Long live the king
Zimmerman still attends tournaments to this day. His career has spanned fifteen years and is still running strong. He is currently sponsored by Most Valuable Gaming (an organization of which Zimmerman owns 10%) and streams regularly on Twitch and creates content for his YouTube channel.
Throughout M2K’s career, he’s been transparent about his autism. He’s also used his status in the Smash community to help other autistics as he had in 2018 when he joined other gamers in playing the latest title in the franchise, Super Smash Bros. Ultimate, for a 48-hour donation stream. The stream was to raise money for the nonPareil Institute, a non-profit that helps autistic post-secondary school students learn trade skills such as 3-D animation and programming.Please Help Support nonPareil Institute | Mew2King | YouTubenonPareil Institute
Although Zimmerman still attends tournaments, he’s shifted most of his attention to more lucrative and long-term income streams while staying true to his passions for Smash. He makes most of his income by streaming and uploading Smash Bros. content to his Twitch and YouTube channels respectively. Zimmerman is also in the process of writing a book about his life, which he says will be out sometime soon.The story of a man who became a king and rose to become a Super Smash Bros. god. (2018) | Shoryuken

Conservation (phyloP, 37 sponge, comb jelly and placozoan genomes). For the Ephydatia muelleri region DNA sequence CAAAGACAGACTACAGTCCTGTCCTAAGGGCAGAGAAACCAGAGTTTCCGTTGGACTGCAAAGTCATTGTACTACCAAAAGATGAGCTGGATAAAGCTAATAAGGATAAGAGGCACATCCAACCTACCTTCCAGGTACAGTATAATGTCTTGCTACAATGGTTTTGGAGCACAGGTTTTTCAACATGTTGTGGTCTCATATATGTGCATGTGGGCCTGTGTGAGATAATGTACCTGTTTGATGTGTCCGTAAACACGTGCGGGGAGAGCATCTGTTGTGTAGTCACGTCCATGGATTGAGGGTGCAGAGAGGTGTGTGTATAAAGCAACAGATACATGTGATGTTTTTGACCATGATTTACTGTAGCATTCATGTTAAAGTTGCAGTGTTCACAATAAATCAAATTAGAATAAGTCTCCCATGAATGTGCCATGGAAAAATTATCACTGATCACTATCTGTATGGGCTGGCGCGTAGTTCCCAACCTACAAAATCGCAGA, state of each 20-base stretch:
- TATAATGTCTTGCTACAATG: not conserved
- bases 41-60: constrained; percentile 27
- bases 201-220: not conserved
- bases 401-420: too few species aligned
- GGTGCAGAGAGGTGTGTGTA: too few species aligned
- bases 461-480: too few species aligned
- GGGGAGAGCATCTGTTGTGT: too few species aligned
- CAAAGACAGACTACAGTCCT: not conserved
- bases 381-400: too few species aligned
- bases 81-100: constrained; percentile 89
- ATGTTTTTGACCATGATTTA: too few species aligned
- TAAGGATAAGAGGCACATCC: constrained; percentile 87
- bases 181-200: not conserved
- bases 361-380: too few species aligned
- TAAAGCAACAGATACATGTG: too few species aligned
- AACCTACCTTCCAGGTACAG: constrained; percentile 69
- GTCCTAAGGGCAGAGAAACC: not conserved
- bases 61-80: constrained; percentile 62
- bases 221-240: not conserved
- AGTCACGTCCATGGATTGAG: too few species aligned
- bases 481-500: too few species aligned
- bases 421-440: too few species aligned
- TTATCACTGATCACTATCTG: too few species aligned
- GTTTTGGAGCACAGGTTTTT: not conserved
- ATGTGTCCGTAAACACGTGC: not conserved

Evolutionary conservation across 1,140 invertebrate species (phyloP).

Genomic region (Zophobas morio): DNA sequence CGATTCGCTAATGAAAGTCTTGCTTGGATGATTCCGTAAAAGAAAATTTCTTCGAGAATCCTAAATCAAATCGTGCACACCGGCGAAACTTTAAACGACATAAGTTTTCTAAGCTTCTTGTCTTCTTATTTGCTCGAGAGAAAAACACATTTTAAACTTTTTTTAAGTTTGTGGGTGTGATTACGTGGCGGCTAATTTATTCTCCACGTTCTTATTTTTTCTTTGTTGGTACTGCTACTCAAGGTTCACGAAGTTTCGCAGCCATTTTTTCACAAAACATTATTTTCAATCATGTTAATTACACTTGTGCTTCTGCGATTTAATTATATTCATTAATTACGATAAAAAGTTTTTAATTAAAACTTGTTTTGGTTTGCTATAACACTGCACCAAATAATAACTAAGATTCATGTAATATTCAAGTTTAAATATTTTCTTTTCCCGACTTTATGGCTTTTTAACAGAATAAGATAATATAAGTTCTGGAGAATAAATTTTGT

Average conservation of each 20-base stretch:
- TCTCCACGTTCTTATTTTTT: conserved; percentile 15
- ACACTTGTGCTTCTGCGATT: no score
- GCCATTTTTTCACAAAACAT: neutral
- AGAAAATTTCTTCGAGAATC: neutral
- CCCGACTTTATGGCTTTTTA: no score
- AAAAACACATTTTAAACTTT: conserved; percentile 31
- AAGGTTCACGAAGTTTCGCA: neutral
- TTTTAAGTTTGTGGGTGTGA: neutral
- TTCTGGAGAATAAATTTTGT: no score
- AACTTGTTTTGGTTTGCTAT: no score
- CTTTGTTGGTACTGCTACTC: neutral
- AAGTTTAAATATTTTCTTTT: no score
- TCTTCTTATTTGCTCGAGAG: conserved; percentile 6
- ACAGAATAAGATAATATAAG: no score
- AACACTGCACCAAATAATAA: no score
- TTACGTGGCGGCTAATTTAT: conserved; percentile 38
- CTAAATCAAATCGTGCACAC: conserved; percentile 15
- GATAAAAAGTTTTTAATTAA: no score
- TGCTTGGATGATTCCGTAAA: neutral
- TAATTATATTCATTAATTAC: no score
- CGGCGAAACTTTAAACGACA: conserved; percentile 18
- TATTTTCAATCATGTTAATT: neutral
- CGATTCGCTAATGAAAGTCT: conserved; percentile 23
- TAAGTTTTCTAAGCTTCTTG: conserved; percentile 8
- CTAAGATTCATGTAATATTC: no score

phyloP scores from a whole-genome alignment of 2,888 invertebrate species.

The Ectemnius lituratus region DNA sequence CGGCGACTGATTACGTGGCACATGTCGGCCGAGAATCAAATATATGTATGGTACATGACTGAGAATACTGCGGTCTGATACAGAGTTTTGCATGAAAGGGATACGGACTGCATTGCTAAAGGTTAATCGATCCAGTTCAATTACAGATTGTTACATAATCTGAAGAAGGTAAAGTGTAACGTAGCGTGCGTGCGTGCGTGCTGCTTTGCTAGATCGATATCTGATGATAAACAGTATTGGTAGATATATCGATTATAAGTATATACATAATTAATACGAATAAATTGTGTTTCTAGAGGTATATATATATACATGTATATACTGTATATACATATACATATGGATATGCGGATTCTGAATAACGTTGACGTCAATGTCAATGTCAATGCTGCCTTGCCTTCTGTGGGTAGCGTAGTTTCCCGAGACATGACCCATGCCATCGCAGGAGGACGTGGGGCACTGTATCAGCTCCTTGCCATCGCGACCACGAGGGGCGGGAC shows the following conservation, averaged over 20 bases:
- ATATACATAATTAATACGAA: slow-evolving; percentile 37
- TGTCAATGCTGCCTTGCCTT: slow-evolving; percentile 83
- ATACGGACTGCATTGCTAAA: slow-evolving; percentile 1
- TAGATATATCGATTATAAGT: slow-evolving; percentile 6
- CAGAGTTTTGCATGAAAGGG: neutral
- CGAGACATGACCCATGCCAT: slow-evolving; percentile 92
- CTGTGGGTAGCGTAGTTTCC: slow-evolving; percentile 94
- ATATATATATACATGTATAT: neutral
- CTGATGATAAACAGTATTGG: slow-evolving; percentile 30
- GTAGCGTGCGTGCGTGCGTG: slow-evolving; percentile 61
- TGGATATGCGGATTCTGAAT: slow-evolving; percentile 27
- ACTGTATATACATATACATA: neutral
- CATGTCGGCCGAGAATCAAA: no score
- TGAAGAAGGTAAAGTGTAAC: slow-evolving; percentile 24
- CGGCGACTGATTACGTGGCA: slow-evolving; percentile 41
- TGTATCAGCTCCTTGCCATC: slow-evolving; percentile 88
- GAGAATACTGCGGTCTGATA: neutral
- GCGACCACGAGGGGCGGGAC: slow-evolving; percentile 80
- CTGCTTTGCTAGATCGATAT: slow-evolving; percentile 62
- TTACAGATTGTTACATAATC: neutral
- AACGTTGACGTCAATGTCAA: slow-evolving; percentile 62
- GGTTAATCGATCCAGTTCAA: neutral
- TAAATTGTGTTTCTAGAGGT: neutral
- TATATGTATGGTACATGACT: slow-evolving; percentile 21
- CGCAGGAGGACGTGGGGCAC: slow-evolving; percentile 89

Zimmerman’s story is a reminder that we are uniquely gifted. And, despite the difficulties he’s faced, people came to eventually recognize his talents and learned not only to respect him but to genuinely enjoy him as an integral member of the Smash community. Zimmerman is now a household name in Smash and one of the most iconic professional gamers in the world.
And all of this started in a quiet New Jersey suburb where an eccentric and curious boy sat patiently by a TV and embraced his special interests.
Below is a video telling
Mew2King’s story on YouTube: